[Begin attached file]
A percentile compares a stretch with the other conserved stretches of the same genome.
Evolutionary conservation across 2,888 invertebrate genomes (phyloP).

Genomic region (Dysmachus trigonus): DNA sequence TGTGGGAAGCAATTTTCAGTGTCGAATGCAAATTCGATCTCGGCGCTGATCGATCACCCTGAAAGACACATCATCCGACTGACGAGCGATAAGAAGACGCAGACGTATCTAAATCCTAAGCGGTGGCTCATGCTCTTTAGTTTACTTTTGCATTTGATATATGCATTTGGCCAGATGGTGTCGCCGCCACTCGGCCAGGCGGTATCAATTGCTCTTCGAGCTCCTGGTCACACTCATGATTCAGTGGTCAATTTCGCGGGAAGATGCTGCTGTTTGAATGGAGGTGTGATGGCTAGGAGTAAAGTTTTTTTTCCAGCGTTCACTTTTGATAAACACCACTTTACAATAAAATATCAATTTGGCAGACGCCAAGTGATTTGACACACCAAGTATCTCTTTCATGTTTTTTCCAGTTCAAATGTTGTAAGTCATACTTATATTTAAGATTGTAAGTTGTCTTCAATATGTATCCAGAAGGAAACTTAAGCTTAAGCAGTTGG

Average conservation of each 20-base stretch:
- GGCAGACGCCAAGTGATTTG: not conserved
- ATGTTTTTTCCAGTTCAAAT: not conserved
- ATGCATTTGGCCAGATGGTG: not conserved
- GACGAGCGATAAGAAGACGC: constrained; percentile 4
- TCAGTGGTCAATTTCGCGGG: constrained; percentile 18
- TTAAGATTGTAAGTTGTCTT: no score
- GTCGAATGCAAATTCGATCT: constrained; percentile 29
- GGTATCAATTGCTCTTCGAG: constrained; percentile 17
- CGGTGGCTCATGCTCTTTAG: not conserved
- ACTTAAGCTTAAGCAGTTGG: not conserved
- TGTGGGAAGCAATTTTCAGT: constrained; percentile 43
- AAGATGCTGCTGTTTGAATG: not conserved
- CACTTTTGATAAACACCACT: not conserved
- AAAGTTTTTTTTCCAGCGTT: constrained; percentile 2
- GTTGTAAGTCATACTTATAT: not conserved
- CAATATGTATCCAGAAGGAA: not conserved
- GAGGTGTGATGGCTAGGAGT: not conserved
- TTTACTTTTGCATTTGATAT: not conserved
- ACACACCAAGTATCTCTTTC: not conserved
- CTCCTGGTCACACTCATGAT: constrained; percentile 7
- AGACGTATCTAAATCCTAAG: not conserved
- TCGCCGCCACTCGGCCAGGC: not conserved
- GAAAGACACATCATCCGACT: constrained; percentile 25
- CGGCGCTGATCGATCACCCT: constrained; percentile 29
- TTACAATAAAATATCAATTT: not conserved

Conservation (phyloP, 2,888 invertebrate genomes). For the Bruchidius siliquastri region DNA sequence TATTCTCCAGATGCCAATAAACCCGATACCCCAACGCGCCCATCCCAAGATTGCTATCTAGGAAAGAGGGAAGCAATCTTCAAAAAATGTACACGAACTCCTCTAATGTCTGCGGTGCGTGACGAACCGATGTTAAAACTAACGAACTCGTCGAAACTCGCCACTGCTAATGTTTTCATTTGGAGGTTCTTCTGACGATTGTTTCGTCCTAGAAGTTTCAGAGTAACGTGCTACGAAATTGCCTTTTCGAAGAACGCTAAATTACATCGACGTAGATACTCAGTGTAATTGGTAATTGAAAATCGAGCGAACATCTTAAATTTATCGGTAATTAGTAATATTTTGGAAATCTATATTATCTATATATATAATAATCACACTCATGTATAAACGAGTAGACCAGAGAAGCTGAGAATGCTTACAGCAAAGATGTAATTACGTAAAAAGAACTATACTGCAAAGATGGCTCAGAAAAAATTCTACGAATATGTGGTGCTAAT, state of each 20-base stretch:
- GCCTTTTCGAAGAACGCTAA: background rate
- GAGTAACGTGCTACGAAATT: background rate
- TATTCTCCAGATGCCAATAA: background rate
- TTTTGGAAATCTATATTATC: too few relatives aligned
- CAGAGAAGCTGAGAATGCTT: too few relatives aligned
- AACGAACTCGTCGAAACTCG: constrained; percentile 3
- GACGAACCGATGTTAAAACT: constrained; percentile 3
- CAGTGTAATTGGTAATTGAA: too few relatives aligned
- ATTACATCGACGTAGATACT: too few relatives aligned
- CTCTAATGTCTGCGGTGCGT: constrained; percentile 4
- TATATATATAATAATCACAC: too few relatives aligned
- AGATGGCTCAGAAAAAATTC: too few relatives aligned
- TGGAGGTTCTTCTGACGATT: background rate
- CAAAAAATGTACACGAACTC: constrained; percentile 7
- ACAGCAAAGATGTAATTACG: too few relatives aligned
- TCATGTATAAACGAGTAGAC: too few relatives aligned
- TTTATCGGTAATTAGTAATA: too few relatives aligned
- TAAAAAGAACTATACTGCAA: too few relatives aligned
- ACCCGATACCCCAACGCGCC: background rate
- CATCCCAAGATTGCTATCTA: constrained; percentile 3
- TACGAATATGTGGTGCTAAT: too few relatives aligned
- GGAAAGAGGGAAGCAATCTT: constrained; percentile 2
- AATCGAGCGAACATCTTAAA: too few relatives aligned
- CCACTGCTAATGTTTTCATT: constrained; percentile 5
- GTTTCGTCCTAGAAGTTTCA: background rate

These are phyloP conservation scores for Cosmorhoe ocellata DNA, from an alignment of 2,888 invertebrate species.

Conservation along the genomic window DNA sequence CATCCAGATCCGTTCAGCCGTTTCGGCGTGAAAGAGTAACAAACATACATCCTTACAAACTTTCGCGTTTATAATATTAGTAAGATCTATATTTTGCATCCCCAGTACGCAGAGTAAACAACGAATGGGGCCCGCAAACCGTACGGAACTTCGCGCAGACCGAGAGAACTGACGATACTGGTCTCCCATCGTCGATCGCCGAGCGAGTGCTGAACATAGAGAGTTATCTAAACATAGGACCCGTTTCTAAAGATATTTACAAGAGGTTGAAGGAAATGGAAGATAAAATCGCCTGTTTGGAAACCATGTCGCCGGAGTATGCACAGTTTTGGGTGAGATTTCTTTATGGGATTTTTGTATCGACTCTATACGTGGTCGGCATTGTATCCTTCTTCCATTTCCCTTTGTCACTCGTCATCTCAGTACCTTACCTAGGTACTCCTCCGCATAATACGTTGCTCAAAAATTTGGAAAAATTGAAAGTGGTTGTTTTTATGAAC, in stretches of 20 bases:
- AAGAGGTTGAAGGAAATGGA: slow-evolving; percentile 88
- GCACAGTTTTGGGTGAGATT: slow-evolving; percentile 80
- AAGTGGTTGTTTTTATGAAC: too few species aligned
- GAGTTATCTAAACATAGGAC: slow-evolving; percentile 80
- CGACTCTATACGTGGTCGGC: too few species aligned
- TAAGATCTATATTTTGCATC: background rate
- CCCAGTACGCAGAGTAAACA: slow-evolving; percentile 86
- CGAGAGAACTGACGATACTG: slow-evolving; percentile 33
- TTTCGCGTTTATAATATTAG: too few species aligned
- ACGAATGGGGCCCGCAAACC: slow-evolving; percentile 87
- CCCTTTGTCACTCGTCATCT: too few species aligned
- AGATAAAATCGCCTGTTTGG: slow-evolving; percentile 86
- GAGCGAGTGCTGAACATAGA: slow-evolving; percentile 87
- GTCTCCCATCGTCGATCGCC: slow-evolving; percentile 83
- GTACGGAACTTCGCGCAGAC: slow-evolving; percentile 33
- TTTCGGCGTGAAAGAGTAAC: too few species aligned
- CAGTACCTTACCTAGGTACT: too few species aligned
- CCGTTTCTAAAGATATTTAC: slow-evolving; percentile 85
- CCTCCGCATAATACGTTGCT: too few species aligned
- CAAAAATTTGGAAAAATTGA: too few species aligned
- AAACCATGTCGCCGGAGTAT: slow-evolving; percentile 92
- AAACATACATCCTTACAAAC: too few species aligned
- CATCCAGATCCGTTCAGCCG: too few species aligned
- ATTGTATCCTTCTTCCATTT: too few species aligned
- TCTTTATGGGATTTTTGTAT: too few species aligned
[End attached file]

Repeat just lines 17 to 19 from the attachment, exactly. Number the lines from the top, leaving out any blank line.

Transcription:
- CACTTTTGATAAACACCACT: not conserved
- AAAGTTTTTTTTCCAGCGTT: constrained; percentile 2
- GTTGTAAGTCATACTTATAT: not conserved